The effect of adult interactive style on the spontaneous communication of young children with autism at school

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The effect of adult interactive style on the spontaneous communication of young children with autism at school. / Kossyvaki, Lila; Jones, Glenys; Guldberg, Karen.

In: British Journal of Special Education, Vol. 39, No. 4, 2012, p. 173-184.

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@article{18389f483c2d4f5a94ad3397eb9d2cde,
title = "The effect of adult interactive style on the spontaneous communication of young children with autism at school",
abstract = "Relatively little is known about the effect of adult interactive style on children's communication. The aim of this study, written by Lila Kossyvaki, Glenys Jones and Karen Guldberg, all from the University of Birmingham, was to explore the effects of adult interactive style on children's spontaneous communication. The study used an action research methodology. Six children aged between four and five years with autism and three members of staff participated. Each child was video recorded for a total of two hours across four activities. The staff, in collaboration with the researcher, developed and put into practice an Adult Interactive Style Intervention (AISI) intended to promote spontaneous communication. Two months later each child was recorded for two hours across the same activities with staff using AISI. Cohen's d effect size was calculated to measure the differences pre- and post-intervention. The increase in total initiations post-intervention for all six children was significant. The findings suggest that attention should be paid to adult style when developing communication in children with autism.",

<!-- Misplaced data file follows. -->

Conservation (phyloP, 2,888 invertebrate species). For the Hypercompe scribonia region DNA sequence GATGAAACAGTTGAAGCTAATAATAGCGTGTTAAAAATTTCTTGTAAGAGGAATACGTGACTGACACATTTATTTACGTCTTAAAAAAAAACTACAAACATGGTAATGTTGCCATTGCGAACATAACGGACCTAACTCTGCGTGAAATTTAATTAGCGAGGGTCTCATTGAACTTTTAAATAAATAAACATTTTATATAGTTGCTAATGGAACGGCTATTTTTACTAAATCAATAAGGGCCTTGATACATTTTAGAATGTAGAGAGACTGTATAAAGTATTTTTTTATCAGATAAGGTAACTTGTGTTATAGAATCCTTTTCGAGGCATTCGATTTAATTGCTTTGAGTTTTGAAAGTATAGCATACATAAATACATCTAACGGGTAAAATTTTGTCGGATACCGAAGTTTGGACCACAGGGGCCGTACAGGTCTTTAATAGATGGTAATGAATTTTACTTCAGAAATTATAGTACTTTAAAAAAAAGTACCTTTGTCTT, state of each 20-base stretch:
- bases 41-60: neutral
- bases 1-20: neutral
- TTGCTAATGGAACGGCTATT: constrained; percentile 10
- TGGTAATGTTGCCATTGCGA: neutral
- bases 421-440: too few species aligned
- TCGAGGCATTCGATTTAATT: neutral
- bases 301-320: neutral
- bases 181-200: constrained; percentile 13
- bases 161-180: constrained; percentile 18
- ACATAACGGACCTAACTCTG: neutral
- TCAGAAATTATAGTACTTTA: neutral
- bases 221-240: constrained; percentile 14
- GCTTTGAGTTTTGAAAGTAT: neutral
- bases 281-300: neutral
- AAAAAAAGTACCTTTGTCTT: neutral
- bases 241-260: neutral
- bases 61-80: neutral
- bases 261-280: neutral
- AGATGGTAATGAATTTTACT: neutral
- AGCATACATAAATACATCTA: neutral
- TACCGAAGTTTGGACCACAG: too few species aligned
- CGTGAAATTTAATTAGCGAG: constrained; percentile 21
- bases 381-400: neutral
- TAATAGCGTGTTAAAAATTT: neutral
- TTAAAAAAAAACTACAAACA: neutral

author = "Lila Kossyvaki and Glenys Jones and Karen Guldberg",
year = "2012",
language = "English",
volume = "39",
pages = "173--184",
journal = "British Journal of Special Education",
issn = "0952-3383",
publisher = "Wiley",
number = "4",

}

RIS

TY - JOUR

T1 - The effect of adult interactive style on the spontaneous communication of young children with autism at school

AU - Kossyvaki, Lila

AU - Jones, Glenys

AU - Guldberg, Karen

PY - 2012

Y1 - 2012

N2 - Relatively little is known about the effect of adult interactive style on children's communication. The aim of this study, written by Lila Kossyvaki, Glenys Jones and Karen Guldberg, all from the University of Birmingham, was to explore the effects of adult interactive style on children's spontaneous communication. The study used an action research methodology. Six children aged between four and five years with autism and three members of staff participated. Each child was video recorded for a total of two hours across four activities. The staff, in collaboration with the researcher, developed and put into practice an Adult Interactive Style Intervention (AISI) intended to promote spontaneous communication. Two months later each child was recorded for two hours across the same activities with staff using AISI. Cohen's d effect size was calculated to measure the differences pre- and post-intervention. The increase in total initiations post-intervention for all six children was significant. The findings suggest that attention should be paid to adult style when developing communication in children with autism.

AB - Relatively little is known about the effect of adult interactive style on children's communication. The aim of this study, written by Lila Kossyvaki, Glenys Jones and Karen Guldberg, all from the University of Birmingham, was to explore the effects of adult interactive style on children's spontaneous communication. The study used an action research methodology. Six children aged between four and five years with autism and three members of staff participated. Each child was video recorded for a total of two hours across four activities. The staff, in collaboration with the researcher, developed and put into practice an Adult Interactive Style Intervention (AISI) intended to promote spontaneous communication. Two months later each child was recorded for two hours across the same activities with staff using AISI. Cohen's d effect size was calculated to measure the differences pre- and post-intervention. The increase in total initiations post-intervention for all six children was significant. The findings suggest that attention should be paid to adult style when developing communication in children with autism.

UR - http://onlinelibrary.wiley.com/doi/10.1111/1467-8578.12001/abstract;jsessionid=F62FBB22026BABD57BB533DD8BBEEA98.f01t04?systemMessage=Wiley+Online+Library+will+have+be+unavailable+on+Saturday+5th+December+from+10%3A00-14%3A00+GMT+%2F+05%3A00-09%3A00+EST+%2F+18%3A00-22%3A00+SGT+for+essential+maintenance.+Apologies+for+the+inconvenience.

M3 - Article

VL - 39

SP - 173

EP - 184

JO - British Journal of Special Education

JF - British Journal of Special Education

SN - 0952-3383

IS - 4

ER -